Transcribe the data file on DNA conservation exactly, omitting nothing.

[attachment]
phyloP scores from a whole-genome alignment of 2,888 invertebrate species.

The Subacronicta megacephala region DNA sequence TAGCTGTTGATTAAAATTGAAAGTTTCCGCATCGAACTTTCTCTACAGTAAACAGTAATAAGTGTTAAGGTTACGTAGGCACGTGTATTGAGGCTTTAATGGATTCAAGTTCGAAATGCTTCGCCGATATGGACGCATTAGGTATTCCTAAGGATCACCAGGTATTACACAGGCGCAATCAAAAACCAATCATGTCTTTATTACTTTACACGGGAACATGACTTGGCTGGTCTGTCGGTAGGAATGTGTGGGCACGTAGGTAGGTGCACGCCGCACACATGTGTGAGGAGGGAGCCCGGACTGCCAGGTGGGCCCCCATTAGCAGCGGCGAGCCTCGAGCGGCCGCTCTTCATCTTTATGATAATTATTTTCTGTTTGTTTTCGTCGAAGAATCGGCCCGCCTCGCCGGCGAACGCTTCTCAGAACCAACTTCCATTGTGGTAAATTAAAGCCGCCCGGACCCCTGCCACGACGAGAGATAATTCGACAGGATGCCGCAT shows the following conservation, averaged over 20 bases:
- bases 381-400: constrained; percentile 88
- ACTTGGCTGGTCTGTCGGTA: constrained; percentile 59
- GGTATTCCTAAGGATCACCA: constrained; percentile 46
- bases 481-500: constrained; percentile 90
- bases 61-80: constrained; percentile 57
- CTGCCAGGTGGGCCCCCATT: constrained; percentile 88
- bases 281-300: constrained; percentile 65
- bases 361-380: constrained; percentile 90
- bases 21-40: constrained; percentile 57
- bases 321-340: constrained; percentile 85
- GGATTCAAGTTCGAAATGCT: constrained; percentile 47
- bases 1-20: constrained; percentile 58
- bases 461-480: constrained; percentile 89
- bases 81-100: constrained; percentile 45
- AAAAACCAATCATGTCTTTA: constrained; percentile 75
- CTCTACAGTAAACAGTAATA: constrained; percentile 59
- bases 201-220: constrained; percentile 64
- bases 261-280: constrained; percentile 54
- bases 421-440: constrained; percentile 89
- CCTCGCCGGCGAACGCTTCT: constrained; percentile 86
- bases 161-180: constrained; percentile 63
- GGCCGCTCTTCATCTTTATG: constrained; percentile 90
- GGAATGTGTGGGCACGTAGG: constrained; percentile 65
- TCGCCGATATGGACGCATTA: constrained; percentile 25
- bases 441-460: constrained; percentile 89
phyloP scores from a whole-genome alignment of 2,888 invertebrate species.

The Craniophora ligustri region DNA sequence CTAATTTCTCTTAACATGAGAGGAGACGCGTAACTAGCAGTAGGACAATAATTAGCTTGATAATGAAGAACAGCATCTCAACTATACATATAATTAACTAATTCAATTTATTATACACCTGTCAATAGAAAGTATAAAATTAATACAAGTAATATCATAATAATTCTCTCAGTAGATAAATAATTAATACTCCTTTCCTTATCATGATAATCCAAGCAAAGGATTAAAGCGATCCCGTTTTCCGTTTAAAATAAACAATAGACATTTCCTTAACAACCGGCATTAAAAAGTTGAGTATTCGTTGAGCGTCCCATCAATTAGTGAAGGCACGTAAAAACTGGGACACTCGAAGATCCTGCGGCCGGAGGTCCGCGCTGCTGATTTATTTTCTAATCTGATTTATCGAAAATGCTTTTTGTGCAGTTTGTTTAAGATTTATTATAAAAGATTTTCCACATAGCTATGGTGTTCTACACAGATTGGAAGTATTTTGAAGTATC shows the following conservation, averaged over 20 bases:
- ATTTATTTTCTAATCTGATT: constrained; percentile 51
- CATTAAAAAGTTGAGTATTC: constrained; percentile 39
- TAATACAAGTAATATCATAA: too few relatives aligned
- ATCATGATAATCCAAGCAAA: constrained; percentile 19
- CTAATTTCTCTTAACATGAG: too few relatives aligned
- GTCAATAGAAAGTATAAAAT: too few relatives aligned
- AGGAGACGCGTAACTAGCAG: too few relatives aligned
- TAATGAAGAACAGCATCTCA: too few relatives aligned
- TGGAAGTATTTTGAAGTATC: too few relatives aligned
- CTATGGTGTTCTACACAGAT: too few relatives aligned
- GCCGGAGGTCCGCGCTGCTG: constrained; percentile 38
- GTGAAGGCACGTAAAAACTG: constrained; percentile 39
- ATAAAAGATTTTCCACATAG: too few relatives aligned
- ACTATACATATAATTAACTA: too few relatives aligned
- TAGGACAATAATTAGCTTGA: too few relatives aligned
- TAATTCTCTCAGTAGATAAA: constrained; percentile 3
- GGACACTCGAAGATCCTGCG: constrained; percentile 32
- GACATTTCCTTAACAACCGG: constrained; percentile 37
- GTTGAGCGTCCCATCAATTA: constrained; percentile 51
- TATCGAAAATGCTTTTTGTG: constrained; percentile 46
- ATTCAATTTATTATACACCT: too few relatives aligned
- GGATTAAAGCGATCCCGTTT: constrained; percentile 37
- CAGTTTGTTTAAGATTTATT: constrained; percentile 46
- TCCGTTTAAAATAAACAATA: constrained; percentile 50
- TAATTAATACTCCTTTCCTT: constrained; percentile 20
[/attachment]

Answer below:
phyloP scores from a whole-genome alignment of 2,888 invertebrate species.

The Subacronicta megacephala region DNA sequence TAGCTGTTGATTAAAATTGAAAGTTTCCGCATCGAACTTTCTCTACAGTAAACAGTAATAAGTGTTAAGGTTACGTAGGCACGTGTATTGAGGCTTTAATGGATTCAAGTTCGAAATGCTTCGCCGATATGGACGCATTAGGTATTCCTAAGGATCACCAGGTATTACACAGGCGCAATCAAAAACCAATCATGTCTTTATTACTTTACACGGGAACATGACTTGGCTGGTCTGTCGGTAGGAATGTGTGGGCACGTAGGTAGGTGCACGCCGCACACATGTGTGAGGAGGGAGCCCGGACTGCCAGGTGGGCCCCCATTAGCAGCGGCGAGCCTCGAGCGGCCGCTCTTCATCTTTATGATAATTATTTTCTGTTTGTTTTCGTCGAAGAATCGGCCCGCCTCGCCGGCGAACGCTTCTCAGAACCAACTTCCATTGTGGTAAATTAAAGCCGCCCGGACCCCTGCCACGACGAGAGATAATTCGACAGGATGCCGCAT shows the following conservation, averaged over 20 bases:
- bases 381-400: constrained; percentile 88
- ACTTGGCTGGTCTGTCGGTA: constrained; percentile 59
- GGTATTCCTAAGGATCACCA: constrained; percentile 46
- bases 481-500: constrained; percentile 90
- bases 61-80: constrained; percentile 57
- CTGCCAGGTGGGCCCCCATT: constrained; percentile 88
- bases 281-300: constrained; percentile 65
- bases 361-380: constrained; percentile 90
- bases 21-40: constrained; percentile 57
- bases 321-340: constrained; percentile 85
- GGATTCAAGTTCGAAATGCT: constrained; percentile 47
- bases 1-20: constrained; percentile 58
- bases 461-480: constrained; percentile 89
- bases 81-100: constrained; percentile 45
- AAAAACCAATCATGTCTTTA: constrained; percentile 75
- CTCTACAGTAAACAGTAATA: constrained; percentile 59
- bases 201-220: constrained; percentile 64
- bases 261-280: constrained; percentile 54
- bases 421-440: constrained; percentile 89
- CCTCGCCGGCGAACGCTTCT: constrained; percentile 86
- bases 161-180: constrained; percentile 63
- GGCCGCTCTTCATCTTTATG: constrained; percentile 90
- GGAATGTGTGGGCACGTAGG: constrained; percentile 65
- TCGCCGATATGGACGCATTA: constrained; percentile 25
- bases 441-460: constrained; percentile 89
phyloP scores from a whole-genome alignment of 2,888 invertebrate species.

The Craniophora ligustri region DNA sequence CTAATTTCTCTTAACATGAGAGGAGACGCGTAACTAGCAGTAGGACAATAATTAGCTTGATAATGAAGAACAGCATCTCAACTATACATATAATTAACTAATTCAATTTATTATACACCTGTCAATAGAAAGTATAAAATTAATACAAGTAATATCATAATAATTCTCTCAGTAGATAAATAATTAATACTCCTTTCCTTATCATGATAATCCAAGCAAAGGATTAAAGCGATCCCGTTTTCCGTTTAAAATAAACAATAGACATTTCCTTAACAACCGGCATTAAAAAGTTGAGTATTCGTTGAGCGTCCCATCAATTAGTGAAGGCACGTAAAAACTGGGACACTCGAAGATCCTGCGGCCGGAGGTCCGCGCTGCTGATTTATTTTCTAATCTGATTTATCGAAAATGCTTTTTGTGCAGTTTGTTTAAGATTTATTATAAAAGATTTTCCACATAGCTATGGTGTTCTACACAGATTGGAAGTATTTTGAAGTATC shows the following conservation, averaged over 20 bases:
- ATTTATTTTCTAATCTGATT: constrained; percentile 51
- CATTAAAAAGTTGAGTATTC: constrained; percentile 39
- TAATACAAGTAATATCATAA: too few relatives aligned
- ATCATGATAATCCAAGCAAA: constrained; percentile 19
- CTAATTTCTCTTAACATGAG: too few relatives aligned
- GTCAATAGAAAGTATAAAAT: too few relatives aligned
- AGGAGACGCGTAACTAGCAG: too few relatives aligned
- TAATGAAGAACAGCATCTCA: too few relatives aligned
- TGGAAGTATTTTGAAGTATC: too few relatives aligned
- CTATGGTGTTCTACACAGAT: too few relatives aligned
- GCCGGAGGTCCGCGCTGCTG: constrained; percentile 38
- GTGAAGGCACGTAAAAACTG: constrained; percentile 39
- ATAAAAGATTTTCCACATAG: too few relatives aligned
- ACTATACATATAATTAACTA: too few relatives aligned
- TAGGACAATAATTAGCTTGA: too few relatives aligned
- TAATTCTCTCAGTAGATAAA: constrained; percentile 3
- GGACACTCGAAGATCCTGCG: constrained; percentile 32
- GACATTTCCTTAACAACCGG: constrained; percentile 37
- GTTGAGCGTCCCATCAATTA: constrained; percentile 51
- TATCGAAAATGCTTTTTGTG: constrained; percentile 46
- ATTCAATTTATTATACACCT: too few relatives aligned
- GGATTAAAGCGATCCCGTTT: constrained; percentile 37
- CAGTTTGTTTAAGATTTATT: constrained; percentile 46
- TCCGTTTAAAATAAACAATA: constrained; percentile 50
- TAATTAATACTCCTTTCCTT: constrained; percentile 20